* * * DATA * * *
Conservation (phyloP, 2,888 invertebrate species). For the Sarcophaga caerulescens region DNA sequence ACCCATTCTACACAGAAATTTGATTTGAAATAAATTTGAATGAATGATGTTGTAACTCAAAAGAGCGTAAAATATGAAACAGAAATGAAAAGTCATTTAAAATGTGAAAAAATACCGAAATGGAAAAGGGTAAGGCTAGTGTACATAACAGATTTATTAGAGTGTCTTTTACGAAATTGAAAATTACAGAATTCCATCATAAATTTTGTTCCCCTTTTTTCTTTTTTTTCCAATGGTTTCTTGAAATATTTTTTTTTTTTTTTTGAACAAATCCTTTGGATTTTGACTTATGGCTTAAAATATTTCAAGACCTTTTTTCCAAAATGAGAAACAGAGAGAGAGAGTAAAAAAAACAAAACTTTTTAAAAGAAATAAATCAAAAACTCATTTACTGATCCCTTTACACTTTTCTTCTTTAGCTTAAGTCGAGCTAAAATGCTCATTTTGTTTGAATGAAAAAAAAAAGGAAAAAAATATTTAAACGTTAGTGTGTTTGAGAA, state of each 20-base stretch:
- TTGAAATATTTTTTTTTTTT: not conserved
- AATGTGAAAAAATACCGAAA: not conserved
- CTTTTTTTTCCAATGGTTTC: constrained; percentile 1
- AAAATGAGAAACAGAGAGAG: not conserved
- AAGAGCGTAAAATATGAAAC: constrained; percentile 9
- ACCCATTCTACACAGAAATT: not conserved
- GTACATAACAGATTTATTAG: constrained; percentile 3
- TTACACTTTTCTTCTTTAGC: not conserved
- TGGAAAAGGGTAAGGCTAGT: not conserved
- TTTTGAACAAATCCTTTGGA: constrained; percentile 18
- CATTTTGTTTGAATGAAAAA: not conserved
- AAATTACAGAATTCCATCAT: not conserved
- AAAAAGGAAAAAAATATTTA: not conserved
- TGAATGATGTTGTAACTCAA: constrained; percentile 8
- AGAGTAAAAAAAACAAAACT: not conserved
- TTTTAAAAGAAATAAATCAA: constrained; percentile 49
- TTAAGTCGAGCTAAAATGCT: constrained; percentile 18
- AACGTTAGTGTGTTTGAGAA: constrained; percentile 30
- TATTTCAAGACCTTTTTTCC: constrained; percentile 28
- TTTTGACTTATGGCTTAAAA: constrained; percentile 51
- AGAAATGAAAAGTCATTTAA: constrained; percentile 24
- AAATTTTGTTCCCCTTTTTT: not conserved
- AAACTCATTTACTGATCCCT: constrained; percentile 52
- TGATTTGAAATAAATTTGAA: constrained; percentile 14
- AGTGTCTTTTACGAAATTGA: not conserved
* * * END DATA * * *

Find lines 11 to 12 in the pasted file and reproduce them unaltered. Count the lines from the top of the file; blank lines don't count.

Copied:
- TTTTGAACAAATCCTTTGGA: constrained; percentile 18
- CATTTTGTTTGAATGAAAAA: not conserved